Presentation on theme: "MOONS Of our solar system. What is a Moon? A natural satellite is an object that orbits a planet or other body Larger than itself and which is not man-made."— Presentation transcript:
What is a Moon? A natural satellite is an object that orbits a planet or other body Larger than itself and which is not man-made. Such objects are often called moons. (moons as a group are called “natural satellites” the only true “moon” is earth’s moon, no other natural satellite is named that.)
Earth’s Moon Earth’s only natural satellite; The moon is: The moon is 238900 miles from the earth. Does not give off it’s own light, it reflects light from the sun. The moon is geologically dead. There is no atmosphere, and no forces of erosion. The moon has no magnetic field. The moons surface is pocked with craters because of hundreds of thousands of meteor impacts. The moon takes about 1 month to complete its orbit, and during that time, it goes though phases, where some of the moon is not reflecting the light from the sun
Earth’s Moon: Cont’d The moon is 1/4 th earth’s radius, and has 1/6 th its gravity. The moon rotates around the earth every 27.5 days
How Many Natural Satellites are There in Our Universe There are 168 known natural satellites in the solar system, all varying in size, composition, orbit, and even shape. Every planet has a moon except for mercury and Venus
Mars’ Moons Mars has two moons, Phobos and Demios. These are not actually moons, they are minor satellites. They are small chunks of rock that were caught in Mars’ gravitational pull
Jupiter’s Moons Jupiter’s moons were nicknamed “the Galilean satellites, after the famous astronomer of the same name. Jupiter has four large moons, Io, Europa, Ganymede, and Callisto. It has many more, but these our are the biggest. All of these moons are EXTREMLEY different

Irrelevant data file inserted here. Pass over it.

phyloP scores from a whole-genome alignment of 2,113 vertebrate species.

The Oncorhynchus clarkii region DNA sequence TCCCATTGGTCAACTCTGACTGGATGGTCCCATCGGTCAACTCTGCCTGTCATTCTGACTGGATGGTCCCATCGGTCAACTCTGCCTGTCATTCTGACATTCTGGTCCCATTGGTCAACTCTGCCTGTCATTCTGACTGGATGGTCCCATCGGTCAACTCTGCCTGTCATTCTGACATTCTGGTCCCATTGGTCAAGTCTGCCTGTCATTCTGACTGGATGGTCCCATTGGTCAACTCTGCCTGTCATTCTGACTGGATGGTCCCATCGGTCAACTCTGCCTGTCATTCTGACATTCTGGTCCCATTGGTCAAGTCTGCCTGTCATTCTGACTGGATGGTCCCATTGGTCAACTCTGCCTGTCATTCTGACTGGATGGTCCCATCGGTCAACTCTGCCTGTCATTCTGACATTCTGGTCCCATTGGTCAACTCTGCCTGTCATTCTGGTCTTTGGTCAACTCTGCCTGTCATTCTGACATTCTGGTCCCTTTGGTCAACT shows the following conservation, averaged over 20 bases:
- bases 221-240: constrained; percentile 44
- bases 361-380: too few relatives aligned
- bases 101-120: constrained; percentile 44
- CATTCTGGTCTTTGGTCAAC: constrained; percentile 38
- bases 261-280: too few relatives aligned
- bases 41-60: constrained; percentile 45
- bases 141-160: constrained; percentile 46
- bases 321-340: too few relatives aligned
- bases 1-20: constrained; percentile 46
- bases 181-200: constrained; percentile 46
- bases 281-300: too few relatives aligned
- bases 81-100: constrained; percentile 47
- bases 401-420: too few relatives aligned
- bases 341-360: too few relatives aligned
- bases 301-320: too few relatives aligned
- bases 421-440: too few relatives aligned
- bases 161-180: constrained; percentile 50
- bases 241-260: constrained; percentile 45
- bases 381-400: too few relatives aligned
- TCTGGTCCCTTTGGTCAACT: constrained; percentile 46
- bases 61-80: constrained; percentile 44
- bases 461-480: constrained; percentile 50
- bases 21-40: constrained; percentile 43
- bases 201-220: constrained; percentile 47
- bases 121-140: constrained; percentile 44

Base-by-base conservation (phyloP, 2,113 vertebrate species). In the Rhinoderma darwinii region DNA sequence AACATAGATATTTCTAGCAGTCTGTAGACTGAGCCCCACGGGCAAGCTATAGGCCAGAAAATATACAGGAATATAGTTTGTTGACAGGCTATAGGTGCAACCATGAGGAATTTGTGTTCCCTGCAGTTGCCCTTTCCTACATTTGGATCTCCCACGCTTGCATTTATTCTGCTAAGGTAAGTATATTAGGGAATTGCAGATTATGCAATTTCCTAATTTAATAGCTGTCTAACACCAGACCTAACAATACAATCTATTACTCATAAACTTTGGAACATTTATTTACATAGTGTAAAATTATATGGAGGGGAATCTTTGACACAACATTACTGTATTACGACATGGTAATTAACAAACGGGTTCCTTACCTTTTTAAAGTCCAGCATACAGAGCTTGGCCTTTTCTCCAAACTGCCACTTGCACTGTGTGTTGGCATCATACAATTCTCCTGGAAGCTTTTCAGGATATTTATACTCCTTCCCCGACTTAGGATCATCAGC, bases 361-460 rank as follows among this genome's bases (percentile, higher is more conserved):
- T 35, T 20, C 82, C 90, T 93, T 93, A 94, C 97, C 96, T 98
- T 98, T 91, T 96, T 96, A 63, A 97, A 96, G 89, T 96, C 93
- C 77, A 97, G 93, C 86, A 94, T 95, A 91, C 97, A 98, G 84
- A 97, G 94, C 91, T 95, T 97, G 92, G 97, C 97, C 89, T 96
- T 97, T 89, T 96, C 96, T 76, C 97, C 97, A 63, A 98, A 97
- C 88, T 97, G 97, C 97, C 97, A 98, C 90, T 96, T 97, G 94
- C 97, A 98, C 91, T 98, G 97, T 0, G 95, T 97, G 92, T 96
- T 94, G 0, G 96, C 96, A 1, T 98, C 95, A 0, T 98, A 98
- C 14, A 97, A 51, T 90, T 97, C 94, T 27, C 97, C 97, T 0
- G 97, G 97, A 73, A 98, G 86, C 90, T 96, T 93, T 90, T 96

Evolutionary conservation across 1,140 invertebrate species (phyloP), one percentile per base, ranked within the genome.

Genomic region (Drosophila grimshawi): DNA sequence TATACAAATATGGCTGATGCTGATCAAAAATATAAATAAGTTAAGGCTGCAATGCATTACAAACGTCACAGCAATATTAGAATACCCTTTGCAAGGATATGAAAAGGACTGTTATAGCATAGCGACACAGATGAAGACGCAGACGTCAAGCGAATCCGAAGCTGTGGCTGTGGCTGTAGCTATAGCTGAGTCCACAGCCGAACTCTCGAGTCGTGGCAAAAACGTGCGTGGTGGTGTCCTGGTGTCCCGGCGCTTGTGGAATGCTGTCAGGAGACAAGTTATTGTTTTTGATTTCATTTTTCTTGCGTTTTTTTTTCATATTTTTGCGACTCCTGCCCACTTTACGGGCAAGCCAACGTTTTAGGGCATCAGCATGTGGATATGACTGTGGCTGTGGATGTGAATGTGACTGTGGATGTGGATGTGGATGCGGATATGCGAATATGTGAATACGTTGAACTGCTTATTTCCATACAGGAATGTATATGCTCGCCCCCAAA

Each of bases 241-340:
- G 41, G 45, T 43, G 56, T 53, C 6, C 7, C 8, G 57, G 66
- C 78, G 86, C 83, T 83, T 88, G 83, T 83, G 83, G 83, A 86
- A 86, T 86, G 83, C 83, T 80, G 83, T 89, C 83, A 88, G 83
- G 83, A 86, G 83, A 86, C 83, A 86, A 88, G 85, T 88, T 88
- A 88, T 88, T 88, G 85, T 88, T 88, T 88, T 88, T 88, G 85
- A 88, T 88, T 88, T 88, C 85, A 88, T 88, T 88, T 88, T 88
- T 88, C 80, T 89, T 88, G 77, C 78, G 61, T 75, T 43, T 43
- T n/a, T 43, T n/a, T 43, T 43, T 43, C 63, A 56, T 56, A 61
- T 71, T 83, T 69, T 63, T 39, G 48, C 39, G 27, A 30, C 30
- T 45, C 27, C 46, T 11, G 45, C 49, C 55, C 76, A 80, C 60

Io Io is the most volcanically active entity in the solar system. Constant volcanic activity on it’s surface has made the moon’s atmosphere almost pure sulfur. Io is the third largest of Jupiter’s moons and is the fifth furthest from the planet. The same side of Io always points to Jupiter. Ganymede affects Io’s abundance of molten rock in the same way that our moon does with the oceans, as in it shifts their depth and position
Europa Because it is so far away from the sun, Europa’s surface is comprised mainly of ice. Under that is a vast, salt water ocean that covers the entire planet. Europa’s composition is very similar to earth’s in it form. It has a crust, a mantle and an iron core. Just like Io, Europa is “phase locked” witch means that the same side is facing it’s parent planet at all times.
Ganymede Ganymede is our solar systems largest natural satellite It is the only NS that has it’s own magnetic field Ganymede’s crust, like Europa’s is composed mainly of ice. The only difference is that Ganymede’s crust is around 500 miles deep
Callisto Callisto has a diameter of 2985 miles, and it is the third largest natural satellite in the solar system. It is almost a big a mercury. It is the further away than any other moon from Jupiter. Callisto is twice as bright as our moon. It is around four billion years old.